Essential Cinema, CineSur: Films of Latin America thru July 31, 2012


Nearly 40 years after the production of SOY CUBA, a Cuban filmmaker brings us a new portrait of his beloved city, Havana. Focusing on ten people, Fernando Pérez creates a rich mosaic composed of bits and pieces of their lives in the course of only one day, from sunrise until late at night. His portraits of these people, nearly all of whom are economically poor, make us feel that we know them or would like to. These are no talking heads telling us about their lives. Their expressive faces and bodies in motion reveal even more than words might. A 20-year-old man, now the sole breadwinner of his family, helps rebuild his family home in the daytime but performs at night as a dancer in the world-famous Ballet Nacional de Cuba. A ten-year-old mentally handicapped boy is full of life, nurtured by loving grandparents and a father, who left his job as an architect to work in construction and spend more time with his son. A good-looking young man works in a hospital laundry by day and performs in drag by night, assisted in his entertainment aspirations by a sister or friend, who is a supervisor in a perfume factory. A middle-aged man works hard on a railroad maintenance gang and then plays his saxophone in church at night. A doctor takes care of the health of food handlers and then moonlights as a clown while harboring dreams of being an actor. Another middle-aged man leaves for Miami after falling in love with a Cuban-American. A cobbler transforms himself into “El Elegante” by donning a different suit every night to go dancing at a huge outdoor ballroom. A retired textile worker supplements her pension by selling roasted peanuts in parks and street corners. The film is so evocative and compelling that you might want to know what happens to these ten people the next day and the day after that. Winner of 12 awards at the 2003 Havana Film Festival and honored in various other festivals.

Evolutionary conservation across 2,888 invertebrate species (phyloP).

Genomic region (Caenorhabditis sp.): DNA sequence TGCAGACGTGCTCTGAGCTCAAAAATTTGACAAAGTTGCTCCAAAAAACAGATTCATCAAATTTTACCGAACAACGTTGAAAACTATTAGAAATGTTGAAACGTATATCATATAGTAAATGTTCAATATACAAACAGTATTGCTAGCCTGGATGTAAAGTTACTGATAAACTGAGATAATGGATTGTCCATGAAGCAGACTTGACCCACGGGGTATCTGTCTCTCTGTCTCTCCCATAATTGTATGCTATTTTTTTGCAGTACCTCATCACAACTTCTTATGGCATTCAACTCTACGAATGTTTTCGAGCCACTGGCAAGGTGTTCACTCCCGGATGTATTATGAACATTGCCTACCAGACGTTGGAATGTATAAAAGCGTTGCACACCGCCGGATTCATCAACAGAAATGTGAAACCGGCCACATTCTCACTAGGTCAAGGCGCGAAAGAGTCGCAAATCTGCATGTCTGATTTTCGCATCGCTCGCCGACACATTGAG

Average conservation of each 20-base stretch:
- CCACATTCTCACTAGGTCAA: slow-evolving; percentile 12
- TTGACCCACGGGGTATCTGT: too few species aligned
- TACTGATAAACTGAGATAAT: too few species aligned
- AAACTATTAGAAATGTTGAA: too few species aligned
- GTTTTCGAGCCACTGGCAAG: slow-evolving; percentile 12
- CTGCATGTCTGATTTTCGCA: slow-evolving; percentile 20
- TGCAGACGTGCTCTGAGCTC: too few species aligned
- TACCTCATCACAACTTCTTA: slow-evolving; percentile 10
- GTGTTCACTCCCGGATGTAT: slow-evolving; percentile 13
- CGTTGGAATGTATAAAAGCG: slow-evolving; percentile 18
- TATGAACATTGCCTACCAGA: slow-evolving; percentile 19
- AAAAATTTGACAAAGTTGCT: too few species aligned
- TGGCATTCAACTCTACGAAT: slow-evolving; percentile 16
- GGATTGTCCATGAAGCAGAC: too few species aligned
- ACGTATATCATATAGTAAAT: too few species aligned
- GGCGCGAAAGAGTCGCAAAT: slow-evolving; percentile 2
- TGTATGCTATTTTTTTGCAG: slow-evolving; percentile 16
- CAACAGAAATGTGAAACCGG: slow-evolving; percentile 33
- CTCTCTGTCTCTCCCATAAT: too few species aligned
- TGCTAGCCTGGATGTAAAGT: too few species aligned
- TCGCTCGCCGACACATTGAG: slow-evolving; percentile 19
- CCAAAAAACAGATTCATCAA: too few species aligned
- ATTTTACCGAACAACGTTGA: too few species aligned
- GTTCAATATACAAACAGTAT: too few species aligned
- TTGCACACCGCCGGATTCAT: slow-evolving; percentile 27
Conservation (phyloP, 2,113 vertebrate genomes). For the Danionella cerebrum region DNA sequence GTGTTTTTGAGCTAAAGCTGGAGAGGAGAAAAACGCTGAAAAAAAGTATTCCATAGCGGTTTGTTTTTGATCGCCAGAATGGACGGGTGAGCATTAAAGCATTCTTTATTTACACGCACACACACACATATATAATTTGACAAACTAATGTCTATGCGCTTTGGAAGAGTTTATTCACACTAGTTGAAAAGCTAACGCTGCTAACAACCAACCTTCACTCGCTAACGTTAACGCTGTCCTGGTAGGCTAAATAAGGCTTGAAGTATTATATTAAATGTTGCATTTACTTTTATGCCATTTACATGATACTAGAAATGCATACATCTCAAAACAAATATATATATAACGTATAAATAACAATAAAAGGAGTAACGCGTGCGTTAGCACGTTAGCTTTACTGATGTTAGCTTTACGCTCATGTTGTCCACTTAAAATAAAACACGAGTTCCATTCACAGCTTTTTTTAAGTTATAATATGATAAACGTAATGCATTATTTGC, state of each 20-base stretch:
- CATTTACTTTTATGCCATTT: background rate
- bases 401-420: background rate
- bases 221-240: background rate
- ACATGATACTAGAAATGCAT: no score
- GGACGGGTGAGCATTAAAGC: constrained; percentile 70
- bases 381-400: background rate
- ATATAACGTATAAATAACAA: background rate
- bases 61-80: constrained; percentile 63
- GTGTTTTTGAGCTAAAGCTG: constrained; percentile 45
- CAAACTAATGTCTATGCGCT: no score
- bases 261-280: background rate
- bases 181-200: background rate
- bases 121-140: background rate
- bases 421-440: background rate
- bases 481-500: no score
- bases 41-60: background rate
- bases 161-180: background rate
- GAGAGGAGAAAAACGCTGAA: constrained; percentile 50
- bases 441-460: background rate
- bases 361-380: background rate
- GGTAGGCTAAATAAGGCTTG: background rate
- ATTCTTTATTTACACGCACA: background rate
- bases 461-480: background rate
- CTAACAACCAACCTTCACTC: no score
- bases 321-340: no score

For tickets, visit and additional information


Mexico and Argentina became the dominant powerhouses of the Spanish-language film industries in Latin America in the 1940s, with each having a “Golden Age” of quality films right on into the 1950s. In the 1960s Cuba provided an alternative voice of revolutionary content and style in cinema, which began to influence young filmmakers in other countries of the Western Hemisphere. Repulsed by the infamous Massacre of Tlatelolco in 1968, young Mexican filmmakers, such as Jaime Humberto Hermosillo, Arturo Ripstein, Felipe Cazals, and others, began their own cinematic revolution in story-telling styles and exploration of controversial themes. With the rise of digital technology and greater artistic freedom in the 21st century, the Latin American cinema has  once more exploded with new talents in practically every country of the hemisphere. We will be showing some films which have played during Austin’s Cine Las Americas Film Festival, some which have not been seen here for a while, and some brand new films never seen in Austin. – Chale Nafus


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